Never done wedding or event photos. I feel least confident capturing these occasions (I like landscape) but maybe some day.

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  40. Magnificent photos, Mabel. So much beauty in the early morning if we are prepared to get up. And, yes, work can wait. It’s not every day the city and sky together put on such magnificent displays. “We are time” – I like that.

    For me photography is about ways of seeing. And each of us see differently, which is what makes it so interesting.

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    • Thanks, BB. Yes, IF we can rise early enough in the morning. Never easy but I hope I can do it again…and hope that when I do luck will be on my side 😉

      Photography as a way of seeing. I like that. Take a photo and then look at it again later to see what we have seen…or think we have seen.

      Like

  41. I really like the photos you chose for this post. I enjoy taking photos, and I would say there are a lot of different reasons that I do, it just kind of depends on the situation.
    Two other notes, I’m not sure when you changed the header of this blog, but I like it. Second, I just realized I am not following this blog, will fix that now 🙂
    Cheers!

    Like

    • I love your bird photos, Amy. You always capture them so well in their element and they are always a pleasure to look at, especially the close-ups. True, why we take photos depends on the situation. Some of us do it because it’s a hobby, some of us for work.

      The new blog header was put up not too long ago. It took ages to put up (CSS code and me do not get along). Glad you like it. I love it. Thank you 🙂

      Like

  42. What a lovely post Mabel – and apparently I am late to the party as I had to scroll forever to reach the bottom of the comments!!! The photography is beautiful, as are the reasons we all shoot. I for one am drawn to your last reason. I believe the best among us are simply telling stories with our work, especially for those who may never get to experience things first hand. But EVERYONE can enjoy a glorious sunrise, no matter where they are, whether they shoot it or not!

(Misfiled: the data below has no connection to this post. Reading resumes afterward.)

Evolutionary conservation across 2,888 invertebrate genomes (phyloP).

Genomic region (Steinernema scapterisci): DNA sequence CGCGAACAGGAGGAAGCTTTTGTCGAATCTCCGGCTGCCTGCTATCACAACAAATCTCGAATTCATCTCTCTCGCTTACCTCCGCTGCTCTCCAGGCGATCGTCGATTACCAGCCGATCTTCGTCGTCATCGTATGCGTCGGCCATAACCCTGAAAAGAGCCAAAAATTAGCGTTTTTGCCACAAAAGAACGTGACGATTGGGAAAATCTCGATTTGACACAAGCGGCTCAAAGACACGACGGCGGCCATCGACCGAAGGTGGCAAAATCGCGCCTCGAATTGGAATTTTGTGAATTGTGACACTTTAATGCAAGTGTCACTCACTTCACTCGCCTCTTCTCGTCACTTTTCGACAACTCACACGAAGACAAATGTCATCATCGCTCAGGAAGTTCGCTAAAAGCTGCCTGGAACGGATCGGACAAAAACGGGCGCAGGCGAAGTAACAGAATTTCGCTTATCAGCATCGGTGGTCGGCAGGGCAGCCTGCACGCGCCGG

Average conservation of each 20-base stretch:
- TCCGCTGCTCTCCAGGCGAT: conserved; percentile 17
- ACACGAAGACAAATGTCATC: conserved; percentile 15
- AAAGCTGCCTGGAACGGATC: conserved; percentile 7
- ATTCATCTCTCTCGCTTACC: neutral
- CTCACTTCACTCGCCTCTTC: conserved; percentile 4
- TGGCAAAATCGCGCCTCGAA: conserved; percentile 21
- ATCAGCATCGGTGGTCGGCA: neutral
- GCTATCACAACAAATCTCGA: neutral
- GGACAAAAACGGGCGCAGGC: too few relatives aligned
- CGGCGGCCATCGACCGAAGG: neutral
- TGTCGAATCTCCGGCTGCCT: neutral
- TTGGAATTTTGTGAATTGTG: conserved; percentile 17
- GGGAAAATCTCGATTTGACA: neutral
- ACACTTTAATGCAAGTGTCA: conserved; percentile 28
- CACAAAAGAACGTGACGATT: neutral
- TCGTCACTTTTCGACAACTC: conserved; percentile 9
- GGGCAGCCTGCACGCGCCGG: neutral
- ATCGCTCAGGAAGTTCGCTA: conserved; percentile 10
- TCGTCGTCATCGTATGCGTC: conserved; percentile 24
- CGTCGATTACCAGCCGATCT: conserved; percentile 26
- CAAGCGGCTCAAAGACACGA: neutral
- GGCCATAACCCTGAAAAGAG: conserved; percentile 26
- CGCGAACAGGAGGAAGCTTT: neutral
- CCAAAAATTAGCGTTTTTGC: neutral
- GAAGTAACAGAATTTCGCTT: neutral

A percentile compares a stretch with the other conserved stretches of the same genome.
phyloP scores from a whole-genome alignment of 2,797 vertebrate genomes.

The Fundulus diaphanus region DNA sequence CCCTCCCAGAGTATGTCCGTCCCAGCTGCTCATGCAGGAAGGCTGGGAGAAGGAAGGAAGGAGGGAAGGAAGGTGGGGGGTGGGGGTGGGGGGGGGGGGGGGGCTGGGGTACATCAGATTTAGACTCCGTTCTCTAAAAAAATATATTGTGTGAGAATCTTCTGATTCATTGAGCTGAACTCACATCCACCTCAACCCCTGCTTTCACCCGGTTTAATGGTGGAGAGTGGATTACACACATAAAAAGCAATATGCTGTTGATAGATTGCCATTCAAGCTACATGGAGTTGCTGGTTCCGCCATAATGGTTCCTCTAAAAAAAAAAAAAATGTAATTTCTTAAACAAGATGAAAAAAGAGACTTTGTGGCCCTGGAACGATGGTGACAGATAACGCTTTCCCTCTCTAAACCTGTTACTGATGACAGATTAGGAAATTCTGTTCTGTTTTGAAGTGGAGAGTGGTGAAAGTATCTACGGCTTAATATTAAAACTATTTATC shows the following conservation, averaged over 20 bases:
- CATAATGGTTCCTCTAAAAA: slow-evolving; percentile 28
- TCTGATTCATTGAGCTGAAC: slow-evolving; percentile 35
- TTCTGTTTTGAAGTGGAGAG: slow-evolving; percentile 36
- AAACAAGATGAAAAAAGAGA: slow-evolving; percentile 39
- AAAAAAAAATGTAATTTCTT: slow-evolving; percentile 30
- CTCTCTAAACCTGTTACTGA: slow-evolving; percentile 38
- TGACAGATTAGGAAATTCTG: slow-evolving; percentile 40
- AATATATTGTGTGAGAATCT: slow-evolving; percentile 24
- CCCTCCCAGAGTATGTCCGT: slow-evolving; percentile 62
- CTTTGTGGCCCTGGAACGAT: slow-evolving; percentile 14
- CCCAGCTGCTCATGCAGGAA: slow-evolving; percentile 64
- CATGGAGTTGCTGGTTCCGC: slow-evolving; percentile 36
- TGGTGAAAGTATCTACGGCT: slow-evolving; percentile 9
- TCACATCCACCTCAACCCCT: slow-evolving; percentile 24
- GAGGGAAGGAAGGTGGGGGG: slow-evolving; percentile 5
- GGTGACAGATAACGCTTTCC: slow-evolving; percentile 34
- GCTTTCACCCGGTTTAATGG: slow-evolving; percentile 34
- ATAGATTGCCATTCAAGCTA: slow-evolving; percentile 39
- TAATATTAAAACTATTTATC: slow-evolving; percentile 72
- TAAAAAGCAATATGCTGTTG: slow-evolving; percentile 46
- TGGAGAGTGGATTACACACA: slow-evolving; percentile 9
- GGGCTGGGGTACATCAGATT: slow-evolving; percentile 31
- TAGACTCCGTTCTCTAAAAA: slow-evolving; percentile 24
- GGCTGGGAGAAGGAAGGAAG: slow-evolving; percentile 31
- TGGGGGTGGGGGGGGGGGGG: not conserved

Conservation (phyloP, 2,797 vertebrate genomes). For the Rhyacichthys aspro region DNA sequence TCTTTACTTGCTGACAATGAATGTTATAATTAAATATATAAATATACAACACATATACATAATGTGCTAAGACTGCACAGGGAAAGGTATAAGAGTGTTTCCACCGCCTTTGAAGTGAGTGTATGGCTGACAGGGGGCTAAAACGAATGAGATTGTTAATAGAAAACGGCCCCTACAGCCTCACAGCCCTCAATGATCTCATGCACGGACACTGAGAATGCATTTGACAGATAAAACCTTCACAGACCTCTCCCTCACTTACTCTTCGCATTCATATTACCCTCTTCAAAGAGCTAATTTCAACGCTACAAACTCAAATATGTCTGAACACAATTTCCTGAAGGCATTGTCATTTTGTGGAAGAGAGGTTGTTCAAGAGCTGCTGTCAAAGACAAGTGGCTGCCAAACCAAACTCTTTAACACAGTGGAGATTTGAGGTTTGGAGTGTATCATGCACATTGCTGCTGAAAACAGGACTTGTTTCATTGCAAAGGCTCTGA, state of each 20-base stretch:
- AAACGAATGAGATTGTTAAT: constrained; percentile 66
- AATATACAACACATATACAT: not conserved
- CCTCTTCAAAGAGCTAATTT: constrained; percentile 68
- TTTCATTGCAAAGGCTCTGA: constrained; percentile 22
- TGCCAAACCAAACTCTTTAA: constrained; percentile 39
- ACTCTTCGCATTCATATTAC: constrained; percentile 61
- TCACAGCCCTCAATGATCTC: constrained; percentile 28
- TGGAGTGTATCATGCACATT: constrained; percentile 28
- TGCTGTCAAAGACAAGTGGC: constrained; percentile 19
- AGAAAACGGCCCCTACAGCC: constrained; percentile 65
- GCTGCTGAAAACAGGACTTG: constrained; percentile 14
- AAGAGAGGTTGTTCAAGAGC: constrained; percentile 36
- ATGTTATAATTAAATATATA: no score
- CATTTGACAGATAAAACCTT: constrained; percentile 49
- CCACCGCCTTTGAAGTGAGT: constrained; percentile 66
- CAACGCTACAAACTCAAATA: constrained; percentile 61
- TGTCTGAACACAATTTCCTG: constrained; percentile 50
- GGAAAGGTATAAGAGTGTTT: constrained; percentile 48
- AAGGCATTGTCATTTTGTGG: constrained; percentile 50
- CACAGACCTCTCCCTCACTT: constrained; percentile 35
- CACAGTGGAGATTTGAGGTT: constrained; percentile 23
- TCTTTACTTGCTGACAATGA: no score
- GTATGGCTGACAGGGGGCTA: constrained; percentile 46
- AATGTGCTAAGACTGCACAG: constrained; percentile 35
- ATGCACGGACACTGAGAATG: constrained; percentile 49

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    • Never too late to a party, Tina. Parties here never end 😉 Interesting to hear why you like taking photos, not many chose that last reason. I always love visiting your blog for the variety of stories you represent – from your backyard to birds to the rest of the world. You certainly are a storyteller, Tina, through the photography that you do 🙂

      Like

  43. I love how you said ” some of us take photos because we want to say we’ve been there, done that, felt that. To remember how we felt.,” and I agree with that because sometimes the photos we take are so ordinary, but to the person who captures it, its a memory, a pause in time, a place he wants to revisit over and over again…
    Such a beautiful post

    Also I absolutely love your header image, its soo adorable. One of the best I’ve seen..
    – Sabrina

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    • Such a great point, that “the photos we take are so ordinary” yet can hold so much meaning to the person who took it. It could be a simple photo of a dish we ate – a photo of food that we shared with good, loving company. Sometimes a photo reminds us of moments, and those who matter to us.

      Thanks, Sabrina. I love the header too. A talented illustrated called Anna/Pinodesk drew it for me 🙂

      Like